“That’s me. I’d say I’m sorry to disappoint you… but I’m not. I excel at not giving a shit. Experience has taught me that interest begets expectation, and expectation begets disappointment, so the key to avoiding disappointment is to avoid interest. A equals B equals C equals A, or… whatever.”– Ellen Muth (Georgia) from Dead Like Me
I am an emotional person. I admit that without pause. I love watching dramatic movies, live-action or animated, and television shows that render me speechless. My wife Corinne refrains from such emotional rollercoaster viewings, but I, conversely, have difficulty turning away. I am like Rafael, not the master painter and architect of the Italian High Renaissance, the Teenage Mutant Ninja Turtle. I am not referring to the ultra-violent comic book version. Still, instead, the 1987 television series version depicts him as hip, loyal, and sensitive, but rude, feels slighted, and gets cranky when annoyed. That’s not “exactly” me, but I meander through life protecting my anxious and, inherently, insecure self.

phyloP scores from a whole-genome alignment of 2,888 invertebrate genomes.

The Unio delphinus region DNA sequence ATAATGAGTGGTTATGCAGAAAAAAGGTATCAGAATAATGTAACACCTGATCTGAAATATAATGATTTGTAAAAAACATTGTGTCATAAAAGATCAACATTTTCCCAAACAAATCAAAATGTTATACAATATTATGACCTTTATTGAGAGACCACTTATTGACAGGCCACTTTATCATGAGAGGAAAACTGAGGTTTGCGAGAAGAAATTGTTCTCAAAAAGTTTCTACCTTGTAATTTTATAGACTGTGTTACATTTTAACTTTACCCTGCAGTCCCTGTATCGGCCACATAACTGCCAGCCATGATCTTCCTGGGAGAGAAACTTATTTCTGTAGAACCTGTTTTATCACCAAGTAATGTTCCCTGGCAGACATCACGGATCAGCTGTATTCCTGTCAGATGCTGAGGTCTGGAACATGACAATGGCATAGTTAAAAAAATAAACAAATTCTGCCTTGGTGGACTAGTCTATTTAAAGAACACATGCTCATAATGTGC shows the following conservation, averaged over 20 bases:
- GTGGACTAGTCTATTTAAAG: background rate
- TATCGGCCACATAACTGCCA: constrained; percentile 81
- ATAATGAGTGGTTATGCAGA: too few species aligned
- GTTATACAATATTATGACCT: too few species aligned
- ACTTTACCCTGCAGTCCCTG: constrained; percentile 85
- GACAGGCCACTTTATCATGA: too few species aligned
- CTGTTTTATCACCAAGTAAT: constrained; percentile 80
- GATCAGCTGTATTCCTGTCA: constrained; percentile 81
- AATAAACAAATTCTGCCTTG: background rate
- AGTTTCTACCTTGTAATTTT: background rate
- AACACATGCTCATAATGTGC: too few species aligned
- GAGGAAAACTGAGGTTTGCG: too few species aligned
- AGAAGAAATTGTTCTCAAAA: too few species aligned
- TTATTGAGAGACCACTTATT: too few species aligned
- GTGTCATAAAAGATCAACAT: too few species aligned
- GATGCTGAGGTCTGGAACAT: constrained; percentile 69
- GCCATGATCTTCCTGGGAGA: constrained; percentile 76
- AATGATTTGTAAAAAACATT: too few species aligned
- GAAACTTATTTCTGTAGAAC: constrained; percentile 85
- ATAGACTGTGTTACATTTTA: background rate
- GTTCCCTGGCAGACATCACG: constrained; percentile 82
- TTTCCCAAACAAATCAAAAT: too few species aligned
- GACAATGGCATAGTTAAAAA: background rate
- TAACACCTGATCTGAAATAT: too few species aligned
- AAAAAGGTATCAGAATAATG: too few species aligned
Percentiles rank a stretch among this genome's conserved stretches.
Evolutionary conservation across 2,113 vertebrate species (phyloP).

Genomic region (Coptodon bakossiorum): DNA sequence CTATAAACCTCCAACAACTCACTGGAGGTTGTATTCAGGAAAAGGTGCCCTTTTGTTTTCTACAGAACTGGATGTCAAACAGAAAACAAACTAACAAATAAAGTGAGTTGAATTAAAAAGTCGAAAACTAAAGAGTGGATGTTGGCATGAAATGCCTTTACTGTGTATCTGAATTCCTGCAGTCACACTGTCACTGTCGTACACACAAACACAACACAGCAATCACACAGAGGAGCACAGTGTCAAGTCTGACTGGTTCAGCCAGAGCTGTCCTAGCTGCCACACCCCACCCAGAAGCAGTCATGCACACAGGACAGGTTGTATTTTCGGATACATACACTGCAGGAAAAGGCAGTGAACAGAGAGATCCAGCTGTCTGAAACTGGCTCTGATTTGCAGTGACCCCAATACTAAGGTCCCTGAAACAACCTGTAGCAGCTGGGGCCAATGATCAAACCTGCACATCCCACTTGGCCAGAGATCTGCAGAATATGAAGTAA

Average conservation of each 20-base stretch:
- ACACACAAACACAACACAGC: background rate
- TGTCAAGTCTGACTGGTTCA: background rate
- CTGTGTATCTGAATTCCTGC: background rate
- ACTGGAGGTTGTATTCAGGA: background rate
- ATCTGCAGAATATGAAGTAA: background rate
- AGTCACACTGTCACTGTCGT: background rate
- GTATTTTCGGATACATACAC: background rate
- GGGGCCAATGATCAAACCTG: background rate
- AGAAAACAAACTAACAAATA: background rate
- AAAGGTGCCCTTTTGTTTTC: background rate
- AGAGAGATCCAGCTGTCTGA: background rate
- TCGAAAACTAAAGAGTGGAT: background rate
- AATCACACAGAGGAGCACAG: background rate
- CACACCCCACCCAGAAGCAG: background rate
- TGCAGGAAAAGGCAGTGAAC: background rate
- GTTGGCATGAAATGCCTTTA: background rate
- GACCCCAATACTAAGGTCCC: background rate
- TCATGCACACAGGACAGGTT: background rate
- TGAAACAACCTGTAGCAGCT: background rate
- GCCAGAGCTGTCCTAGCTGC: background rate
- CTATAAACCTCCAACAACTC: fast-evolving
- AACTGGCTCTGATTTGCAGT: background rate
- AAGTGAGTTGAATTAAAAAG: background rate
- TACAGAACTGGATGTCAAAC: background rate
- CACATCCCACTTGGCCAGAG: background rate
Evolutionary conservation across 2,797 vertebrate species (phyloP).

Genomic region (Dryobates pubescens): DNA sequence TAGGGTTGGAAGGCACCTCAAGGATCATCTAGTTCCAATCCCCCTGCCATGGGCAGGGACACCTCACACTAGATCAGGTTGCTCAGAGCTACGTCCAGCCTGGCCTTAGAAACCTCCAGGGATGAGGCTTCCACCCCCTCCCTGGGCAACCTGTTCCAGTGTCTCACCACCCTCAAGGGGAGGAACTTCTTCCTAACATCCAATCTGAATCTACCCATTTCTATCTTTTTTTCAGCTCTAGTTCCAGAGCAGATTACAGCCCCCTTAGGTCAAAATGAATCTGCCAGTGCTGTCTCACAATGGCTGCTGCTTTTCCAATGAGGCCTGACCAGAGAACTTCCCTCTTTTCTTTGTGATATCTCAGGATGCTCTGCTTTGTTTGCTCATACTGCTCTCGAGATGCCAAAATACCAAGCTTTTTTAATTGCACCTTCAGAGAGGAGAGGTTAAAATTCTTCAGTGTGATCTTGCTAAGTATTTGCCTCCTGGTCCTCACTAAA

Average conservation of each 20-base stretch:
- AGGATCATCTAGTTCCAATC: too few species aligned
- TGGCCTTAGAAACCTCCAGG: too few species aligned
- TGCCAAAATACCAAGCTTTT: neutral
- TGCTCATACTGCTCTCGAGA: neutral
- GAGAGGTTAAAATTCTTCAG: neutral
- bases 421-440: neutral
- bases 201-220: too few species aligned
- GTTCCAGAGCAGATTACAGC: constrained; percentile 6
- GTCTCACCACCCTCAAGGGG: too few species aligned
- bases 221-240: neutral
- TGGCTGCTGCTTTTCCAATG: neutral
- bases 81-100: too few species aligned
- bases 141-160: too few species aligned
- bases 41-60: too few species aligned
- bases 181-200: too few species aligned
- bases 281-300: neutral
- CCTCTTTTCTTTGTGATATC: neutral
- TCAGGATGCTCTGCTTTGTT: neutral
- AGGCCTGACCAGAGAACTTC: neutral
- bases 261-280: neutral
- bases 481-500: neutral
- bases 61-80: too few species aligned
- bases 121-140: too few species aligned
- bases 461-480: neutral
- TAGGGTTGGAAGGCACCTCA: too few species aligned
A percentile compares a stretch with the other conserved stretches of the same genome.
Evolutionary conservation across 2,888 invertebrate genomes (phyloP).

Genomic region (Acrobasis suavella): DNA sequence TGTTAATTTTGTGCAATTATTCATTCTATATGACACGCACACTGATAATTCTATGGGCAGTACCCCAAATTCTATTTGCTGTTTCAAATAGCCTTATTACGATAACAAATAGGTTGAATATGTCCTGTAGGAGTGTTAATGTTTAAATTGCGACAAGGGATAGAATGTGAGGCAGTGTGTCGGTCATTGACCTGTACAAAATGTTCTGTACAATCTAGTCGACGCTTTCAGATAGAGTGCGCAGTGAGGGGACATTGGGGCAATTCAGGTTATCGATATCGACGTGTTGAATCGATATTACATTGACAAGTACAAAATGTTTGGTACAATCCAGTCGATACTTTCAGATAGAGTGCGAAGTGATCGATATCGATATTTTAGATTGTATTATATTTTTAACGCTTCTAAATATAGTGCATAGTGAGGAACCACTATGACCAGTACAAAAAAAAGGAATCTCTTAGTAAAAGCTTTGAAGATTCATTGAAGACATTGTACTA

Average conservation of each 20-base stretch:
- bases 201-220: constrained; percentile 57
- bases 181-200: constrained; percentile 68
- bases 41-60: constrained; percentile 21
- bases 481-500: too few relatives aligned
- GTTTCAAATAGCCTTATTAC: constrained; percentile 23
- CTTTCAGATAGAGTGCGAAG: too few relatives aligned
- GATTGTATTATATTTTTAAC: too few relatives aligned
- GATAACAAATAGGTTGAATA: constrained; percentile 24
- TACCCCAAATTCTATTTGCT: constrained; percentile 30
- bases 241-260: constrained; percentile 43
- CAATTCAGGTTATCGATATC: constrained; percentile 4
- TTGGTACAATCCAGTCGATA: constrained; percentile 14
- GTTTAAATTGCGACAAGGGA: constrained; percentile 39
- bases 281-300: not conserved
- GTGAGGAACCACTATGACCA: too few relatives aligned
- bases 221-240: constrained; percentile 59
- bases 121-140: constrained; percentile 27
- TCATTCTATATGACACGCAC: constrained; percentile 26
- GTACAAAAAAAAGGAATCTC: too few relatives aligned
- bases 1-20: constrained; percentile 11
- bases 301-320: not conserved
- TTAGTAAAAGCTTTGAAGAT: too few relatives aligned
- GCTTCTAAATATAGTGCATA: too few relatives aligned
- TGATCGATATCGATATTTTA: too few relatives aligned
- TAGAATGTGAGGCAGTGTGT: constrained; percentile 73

I have always felt this way, whether with making friends as a kid, how I felt about my body image, or how I responded to emotionally stimulating events. This sensitivity, and connection, to major events, especially those in the past, drew me to the world of professional history. History, memory, and emotion often link together to help break down my anxiousness and self-doubt. As an anxious person, which I discussed in a previous blog, emotional connections are vital in exploring the past. Today, I briefly explore change, life and death, and the quest to understand myself and the past, especially in the context of the 20th anniversary of the tragedy of September 11, 2001.Read more